There is an evident, albeit incongruous streak of comedy throughout the film. There are two deputies who run 'out of gas' driving to the Collingwoods' home and subsequently have to hitch a ride from a chicken truck driver. The fugitive group, when not eviscerating, mutilating and dismembering young girls are also comical. In one scene, Krug pushes Junior to the floor for dreaming about, and impersonating a frog. Another unusual aspect of the film is its soundtrack, written and composed by actor David Alexander Hess. Consisting of banjos and tambourines the 'badies theme' can be heard most of the time there isn't anything particularly gruesome happening on screen. Miss Collingwood notices that Junior is wearing Mary's necklace, then later that evening overhears the group argument -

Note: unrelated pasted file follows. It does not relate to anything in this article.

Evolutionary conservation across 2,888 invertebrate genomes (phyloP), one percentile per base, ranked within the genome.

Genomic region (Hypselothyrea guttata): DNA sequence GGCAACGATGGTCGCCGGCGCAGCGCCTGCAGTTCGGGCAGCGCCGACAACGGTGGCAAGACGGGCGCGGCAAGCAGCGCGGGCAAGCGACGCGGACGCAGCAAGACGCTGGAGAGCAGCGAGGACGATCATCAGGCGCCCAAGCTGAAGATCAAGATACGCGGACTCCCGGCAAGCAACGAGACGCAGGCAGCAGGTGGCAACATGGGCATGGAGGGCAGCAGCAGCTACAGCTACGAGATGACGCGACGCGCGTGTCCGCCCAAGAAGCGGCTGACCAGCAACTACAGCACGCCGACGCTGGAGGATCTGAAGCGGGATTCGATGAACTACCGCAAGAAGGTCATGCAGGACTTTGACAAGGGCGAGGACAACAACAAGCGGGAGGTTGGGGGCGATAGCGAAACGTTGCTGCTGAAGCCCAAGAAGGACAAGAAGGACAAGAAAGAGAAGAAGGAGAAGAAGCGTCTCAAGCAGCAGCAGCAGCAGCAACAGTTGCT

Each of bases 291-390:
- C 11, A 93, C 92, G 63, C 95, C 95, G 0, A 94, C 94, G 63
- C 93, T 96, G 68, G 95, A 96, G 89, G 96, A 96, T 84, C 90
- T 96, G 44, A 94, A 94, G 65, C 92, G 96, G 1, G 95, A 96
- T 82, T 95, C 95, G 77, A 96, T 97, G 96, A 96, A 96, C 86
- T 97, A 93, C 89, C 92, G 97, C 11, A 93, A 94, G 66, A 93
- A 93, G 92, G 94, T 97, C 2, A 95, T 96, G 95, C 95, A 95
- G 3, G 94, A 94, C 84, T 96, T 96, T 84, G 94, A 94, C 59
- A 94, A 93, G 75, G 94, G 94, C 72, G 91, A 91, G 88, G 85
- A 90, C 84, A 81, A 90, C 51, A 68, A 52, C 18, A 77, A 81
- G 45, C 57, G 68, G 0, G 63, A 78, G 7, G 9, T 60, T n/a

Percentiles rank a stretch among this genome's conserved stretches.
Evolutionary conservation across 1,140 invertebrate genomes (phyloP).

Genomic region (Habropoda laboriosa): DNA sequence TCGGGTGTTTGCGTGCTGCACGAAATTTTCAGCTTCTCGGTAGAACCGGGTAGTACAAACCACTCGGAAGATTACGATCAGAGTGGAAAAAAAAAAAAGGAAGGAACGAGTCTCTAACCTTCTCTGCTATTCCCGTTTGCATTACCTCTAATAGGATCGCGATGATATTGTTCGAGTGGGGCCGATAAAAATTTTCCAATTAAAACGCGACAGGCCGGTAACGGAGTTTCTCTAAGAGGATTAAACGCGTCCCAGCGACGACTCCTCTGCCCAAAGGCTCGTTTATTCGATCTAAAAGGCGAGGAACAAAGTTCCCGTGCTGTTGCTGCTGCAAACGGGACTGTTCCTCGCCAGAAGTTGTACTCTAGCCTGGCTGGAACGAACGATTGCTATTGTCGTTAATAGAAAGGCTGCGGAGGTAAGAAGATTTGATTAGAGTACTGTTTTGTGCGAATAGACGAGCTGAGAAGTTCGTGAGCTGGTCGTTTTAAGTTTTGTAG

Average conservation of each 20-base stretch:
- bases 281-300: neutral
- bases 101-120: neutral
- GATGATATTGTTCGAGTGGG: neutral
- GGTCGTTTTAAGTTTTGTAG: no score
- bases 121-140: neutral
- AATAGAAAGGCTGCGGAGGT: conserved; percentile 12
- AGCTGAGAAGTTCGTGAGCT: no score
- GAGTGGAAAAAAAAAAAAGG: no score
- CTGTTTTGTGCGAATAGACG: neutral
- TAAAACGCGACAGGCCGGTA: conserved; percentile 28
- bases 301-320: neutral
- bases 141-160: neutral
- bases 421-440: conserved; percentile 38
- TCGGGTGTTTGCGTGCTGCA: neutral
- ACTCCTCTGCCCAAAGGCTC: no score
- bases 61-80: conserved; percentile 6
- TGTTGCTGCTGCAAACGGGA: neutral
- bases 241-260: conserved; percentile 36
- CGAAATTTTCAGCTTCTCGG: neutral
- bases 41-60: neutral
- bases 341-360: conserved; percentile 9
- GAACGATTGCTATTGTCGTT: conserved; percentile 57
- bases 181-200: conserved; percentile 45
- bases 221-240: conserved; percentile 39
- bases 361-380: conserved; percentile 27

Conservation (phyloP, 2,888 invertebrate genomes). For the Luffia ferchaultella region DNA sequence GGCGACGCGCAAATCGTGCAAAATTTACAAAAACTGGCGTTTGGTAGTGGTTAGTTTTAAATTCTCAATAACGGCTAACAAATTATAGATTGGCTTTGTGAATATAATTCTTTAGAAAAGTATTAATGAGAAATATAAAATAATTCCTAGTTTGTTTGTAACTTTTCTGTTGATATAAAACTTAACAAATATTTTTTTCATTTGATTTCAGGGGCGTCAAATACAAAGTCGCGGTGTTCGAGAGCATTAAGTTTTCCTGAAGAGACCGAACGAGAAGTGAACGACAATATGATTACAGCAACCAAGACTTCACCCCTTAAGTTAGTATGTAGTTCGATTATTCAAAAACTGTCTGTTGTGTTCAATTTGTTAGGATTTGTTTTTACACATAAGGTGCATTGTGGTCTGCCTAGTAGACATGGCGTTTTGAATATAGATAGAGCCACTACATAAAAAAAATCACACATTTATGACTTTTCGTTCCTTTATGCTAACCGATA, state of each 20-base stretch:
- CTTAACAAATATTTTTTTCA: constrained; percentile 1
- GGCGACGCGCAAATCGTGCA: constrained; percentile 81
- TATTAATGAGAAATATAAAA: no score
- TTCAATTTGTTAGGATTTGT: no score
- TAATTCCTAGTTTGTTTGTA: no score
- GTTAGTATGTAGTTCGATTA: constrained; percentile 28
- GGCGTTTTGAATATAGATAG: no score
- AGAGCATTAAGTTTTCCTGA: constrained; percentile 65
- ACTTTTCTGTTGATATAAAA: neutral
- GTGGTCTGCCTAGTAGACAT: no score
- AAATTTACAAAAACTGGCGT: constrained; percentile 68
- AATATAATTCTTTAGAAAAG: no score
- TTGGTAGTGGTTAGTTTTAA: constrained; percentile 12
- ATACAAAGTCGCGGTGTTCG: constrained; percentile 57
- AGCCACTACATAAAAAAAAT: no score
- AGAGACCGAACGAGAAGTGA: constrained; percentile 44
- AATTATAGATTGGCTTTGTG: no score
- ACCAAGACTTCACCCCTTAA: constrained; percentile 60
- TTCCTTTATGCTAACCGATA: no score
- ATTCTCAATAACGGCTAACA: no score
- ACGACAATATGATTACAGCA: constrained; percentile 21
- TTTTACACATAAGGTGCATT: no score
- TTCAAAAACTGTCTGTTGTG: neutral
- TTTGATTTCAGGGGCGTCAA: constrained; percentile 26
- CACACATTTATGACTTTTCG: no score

Junior: Krug, we gotta get out of here. If they found out we killed their kid...
Krug: Shut up! Or you'll wind up in the lake with her.
The remaining scenes of the film consist of the parents extracting revenge for their daughter's death. Miss Collingwood seduces weasel before castrating him. Krug is shot by Mr. Collingwood and then beheaded with a chain saw. Sadie in an attempt to escape runs from the house, but has her throat cut by Miss Collingwood, while Junior shoots himself with his father's gun.
The deputies finally arrive to find the blood soaked couple breathless and recovering from their outburst of madness, resembling the group who were also shocked by their own sadistic actions earlier in the film.